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WSCC Clinics
Adopted: 12/97
To be reviewed: 01/99
Scapular Training Track
When treating patients with rotator cuff problems, it is important that patients have proper biomechanical function of the scapula to allow for proximal stability.
Many exercises and activities of daily living
may cause repetitive strain to the shoulder
girdle and cervical spine if the scapula does
not provide dynamic stabilization when the
arm is elevated. In one’s ADLs or occupation, repetitive strain is also a problem due
to excessive shoulder shrugging during driving, typing, or carrying objects.
Although most patients with shoulder lesions would likely benefit from exercises for
the scapula, the shoulder abduction test
may be used to document an abnormal
movement pattern and to monitor improvement.
shoulder would have similar implications.
3. Scapular rhythm should be smooth and
coordinated; if not, the patient may have
poor scapular control.
4. Scapulohumeral ratio averages roughly
1:2 (1:1 when the scapula is actually rotating).
5. Winging of the scapula would suggest
weak serratus anterior.
If the upper trapezius does not have a
smooth contour along the ridge of the
shoulder and instead is flat (so-called
“Gothic shoulders”), the upper trapezius
may be hypertonic.
Shoulder Abduction Test
This test is of value in identifying poor
scapular rhythm and imbalance in the
scapular stabilizers.
In a seated position, with arms at side, elbows flexed to 90o (thumbs up), the patient
is told to slowly raise (abduct) the arms toward the ceiling.
The test is positive if there is prominent
shoulder hiking (elevation) before 60o of abduction.
What to Look For
1. Abduction occurs at the glenohumeral
(GH) joint first; scapula should “set,” but
not appreciably rotate in the early phase
of abduction. Early rotation may suggest inhibited middle trapezius.
2. Elevation of the shoulder girdle before
60 o of GH abduction suggests inhibition
of lower trapezius as well as overactive
upper trapezius and/or levator scapulae.
Excessive tone along the ridge of the
Page 1 of 3
If the shoulder “hikes” during the initial
phase of arm abduction, a typical imbalance
is suggested. The levator scapula and upper trapezius may be overactive and/or contracting too early in the ROM.
The middle and lower trapezius may be inhibited or weak. Proximal stability is compromised, resulting in abnormal dynamic
stresses to the shoulder girdle complex during either routine ADL (e.g., someone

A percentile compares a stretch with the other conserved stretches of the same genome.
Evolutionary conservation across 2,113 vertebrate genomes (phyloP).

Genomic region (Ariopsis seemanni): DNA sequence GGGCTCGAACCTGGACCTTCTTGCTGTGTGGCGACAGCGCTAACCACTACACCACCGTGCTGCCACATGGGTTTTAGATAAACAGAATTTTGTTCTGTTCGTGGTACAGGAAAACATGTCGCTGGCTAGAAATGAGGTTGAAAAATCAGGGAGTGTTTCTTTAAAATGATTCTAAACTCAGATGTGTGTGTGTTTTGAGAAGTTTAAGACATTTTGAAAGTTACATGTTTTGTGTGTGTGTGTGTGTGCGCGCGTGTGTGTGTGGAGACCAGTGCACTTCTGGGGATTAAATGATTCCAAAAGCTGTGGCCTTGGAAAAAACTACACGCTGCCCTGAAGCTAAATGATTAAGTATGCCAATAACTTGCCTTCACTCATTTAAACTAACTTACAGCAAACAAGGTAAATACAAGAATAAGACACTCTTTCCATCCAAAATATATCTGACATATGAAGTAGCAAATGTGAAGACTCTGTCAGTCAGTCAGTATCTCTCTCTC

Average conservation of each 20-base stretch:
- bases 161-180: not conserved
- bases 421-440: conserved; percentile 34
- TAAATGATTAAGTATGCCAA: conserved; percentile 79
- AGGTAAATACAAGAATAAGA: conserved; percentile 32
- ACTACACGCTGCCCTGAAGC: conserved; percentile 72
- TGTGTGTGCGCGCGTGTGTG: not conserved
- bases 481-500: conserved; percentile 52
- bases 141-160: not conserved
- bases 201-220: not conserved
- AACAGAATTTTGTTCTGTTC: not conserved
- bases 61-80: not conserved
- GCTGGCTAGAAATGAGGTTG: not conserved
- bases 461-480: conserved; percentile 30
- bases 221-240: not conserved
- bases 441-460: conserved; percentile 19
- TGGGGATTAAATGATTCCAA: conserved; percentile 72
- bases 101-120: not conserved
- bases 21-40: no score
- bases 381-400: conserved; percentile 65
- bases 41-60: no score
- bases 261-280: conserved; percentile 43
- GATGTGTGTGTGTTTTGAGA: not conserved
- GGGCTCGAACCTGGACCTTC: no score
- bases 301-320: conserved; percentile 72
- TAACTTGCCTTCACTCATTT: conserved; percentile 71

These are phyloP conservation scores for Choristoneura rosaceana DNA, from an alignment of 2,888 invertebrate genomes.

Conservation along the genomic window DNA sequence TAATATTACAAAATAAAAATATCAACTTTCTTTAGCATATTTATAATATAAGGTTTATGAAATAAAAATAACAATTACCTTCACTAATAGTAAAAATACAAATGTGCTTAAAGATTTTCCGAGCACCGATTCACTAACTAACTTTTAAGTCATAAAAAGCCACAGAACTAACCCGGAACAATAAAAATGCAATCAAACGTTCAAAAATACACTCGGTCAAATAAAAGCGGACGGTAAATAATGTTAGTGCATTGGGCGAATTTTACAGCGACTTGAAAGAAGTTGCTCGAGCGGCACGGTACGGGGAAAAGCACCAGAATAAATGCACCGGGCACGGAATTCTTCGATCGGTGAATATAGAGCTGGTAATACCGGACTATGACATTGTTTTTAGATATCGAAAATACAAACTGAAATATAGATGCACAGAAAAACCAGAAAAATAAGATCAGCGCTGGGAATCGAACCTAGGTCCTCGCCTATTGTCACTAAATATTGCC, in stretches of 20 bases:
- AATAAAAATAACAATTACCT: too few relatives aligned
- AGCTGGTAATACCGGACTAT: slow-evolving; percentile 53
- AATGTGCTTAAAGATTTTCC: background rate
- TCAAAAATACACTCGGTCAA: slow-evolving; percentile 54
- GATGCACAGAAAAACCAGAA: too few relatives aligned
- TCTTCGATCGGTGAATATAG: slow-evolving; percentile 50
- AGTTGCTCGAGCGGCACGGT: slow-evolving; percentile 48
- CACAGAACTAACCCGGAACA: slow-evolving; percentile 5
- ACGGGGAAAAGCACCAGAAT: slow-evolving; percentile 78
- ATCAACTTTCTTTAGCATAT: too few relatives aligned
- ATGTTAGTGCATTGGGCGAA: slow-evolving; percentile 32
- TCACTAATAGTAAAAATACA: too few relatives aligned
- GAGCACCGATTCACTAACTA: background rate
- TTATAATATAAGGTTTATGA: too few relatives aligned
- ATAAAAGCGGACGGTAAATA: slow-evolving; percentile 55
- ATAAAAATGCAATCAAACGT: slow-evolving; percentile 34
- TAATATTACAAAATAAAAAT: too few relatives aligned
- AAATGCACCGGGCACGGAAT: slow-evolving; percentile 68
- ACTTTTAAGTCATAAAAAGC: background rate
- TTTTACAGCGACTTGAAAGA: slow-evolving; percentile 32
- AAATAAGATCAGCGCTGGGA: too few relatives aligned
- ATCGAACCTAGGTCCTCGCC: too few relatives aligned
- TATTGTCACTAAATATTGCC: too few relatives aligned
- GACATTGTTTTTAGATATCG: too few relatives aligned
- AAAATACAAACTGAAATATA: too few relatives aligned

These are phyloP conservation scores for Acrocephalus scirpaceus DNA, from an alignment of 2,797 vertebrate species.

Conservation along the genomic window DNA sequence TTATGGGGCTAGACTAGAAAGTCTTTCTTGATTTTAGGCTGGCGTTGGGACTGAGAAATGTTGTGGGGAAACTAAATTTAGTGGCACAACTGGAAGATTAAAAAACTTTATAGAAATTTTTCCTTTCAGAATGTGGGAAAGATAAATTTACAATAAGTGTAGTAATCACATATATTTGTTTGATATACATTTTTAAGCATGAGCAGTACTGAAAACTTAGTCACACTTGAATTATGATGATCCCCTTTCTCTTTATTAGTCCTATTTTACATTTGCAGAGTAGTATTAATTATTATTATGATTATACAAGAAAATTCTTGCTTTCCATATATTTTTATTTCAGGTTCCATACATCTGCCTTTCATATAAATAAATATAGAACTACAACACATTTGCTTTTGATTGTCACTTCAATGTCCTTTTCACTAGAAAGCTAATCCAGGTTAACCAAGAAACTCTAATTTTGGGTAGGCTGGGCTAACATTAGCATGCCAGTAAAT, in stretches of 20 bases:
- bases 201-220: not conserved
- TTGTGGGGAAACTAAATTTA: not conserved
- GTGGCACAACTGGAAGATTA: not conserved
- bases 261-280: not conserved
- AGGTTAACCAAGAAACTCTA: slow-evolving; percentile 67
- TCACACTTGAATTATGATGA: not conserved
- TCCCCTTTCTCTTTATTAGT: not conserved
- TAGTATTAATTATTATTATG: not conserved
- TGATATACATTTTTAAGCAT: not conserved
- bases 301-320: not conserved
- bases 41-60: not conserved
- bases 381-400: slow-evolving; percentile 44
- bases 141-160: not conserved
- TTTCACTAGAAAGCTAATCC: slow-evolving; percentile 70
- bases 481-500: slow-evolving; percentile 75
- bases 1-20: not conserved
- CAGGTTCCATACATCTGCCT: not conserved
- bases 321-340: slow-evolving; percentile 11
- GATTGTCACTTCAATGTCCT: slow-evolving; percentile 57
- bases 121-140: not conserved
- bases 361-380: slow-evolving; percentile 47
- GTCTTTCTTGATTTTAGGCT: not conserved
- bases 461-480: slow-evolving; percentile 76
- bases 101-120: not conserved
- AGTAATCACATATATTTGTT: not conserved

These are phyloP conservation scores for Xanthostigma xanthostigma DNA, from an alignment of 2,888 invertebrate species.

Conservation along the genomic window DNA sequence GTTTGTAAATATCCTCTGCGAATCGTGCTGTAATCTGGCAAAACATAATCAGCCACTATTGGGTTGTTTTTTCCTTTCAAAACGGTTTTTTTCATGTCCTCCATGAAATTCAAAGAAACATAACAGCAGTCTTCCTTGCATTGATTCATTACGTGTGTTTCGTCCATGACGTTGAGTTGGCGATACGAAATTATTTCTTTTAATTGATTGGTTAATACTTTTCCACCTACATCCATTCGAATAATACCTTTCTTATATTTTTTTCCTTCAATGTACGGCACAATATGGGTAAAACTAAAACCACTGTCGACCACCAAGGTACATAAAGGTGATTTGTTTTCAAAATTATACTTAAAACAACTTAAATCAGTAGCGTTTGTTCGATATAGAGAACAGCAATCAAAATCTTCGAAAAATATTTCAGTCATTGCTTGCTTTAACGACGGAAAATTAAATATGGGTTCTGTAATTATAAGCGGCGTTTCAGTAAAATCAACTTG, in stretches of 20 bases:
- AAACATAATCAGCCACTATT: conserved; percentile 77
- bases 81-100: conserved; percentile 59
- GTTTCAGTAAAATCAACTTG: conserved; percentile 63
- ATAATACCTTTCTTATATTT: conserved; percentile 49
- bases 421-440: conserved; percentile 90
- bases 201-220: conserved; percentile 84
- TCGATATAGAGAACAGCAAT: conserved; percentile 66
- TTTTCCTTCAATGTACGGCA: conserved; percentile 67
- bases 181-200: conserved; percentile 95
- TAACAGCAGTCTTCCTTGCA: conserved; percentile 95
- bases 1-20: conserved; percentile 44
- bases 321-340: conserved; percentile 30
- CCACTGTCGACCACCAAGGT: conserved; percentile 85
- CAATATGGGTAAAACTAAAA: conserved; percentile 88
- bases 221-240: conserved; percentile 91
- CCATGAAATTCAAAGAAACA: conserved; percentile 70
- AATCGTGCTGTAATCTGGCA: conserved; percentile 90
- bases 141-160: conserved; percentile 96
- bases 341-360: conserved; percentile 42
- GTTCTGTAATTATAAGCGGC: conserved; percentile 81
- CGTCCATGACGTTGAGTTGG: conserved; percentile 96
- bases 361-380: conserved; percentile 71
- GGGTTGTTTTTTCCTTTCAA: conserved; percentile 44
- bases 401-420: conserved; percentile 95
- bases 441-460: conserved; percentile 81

reaching into a cupboard) or repetitive activities related to work or sports. This may
lead to shoulder impingement. Also, static
loads may be altered thus affecting the
Training Track for Inhibited Lower
and Middle Trapezius
The patient is advanced through the following steps, which may span several weeks of
Step 1: Animate the target muscle
and make patient aware of control.
Awareness is increased through facilitation
of the lower and middle trapezius.
There are a variety of techniques to help the
patient focus on the target muscle and to
increase control.
Gently scratch the muscle
Alter the pressure on the inferior or superior angle of the scapula
Verbal cues
Tonal cues (or changing the pitch of
your voice as you direct the patient)
The following are manual resistance exercises for improving kinesthetic awareness
and conscious control of lower scapular
muscles. These can be done with the patient prone or side-lying in the following sequence.
Passive mobilization
Active assisted mobilization
Active self-mobilization
Resisted isometric and concentric efforts
Resisted eccentric efforts
Step 2: Teach home exercises emphasizing control.
Once patients have gained some body
awareness and voluntary control, they are
ready for home activities to drill the movement program into the nervous
system. Exercises should progress from
conscious perception to conscious control
to automatic coordination.
A. Shoulder rolls seated and standing for
functional range exploration.
B. “Snow Angels” for lower and middle trapezius. (Done with arms externally rotated,
little fingers leading, in the following positions: supine, seated with back against a
wall for biofeedback, standing with back
against a wall, and standing without a wall.)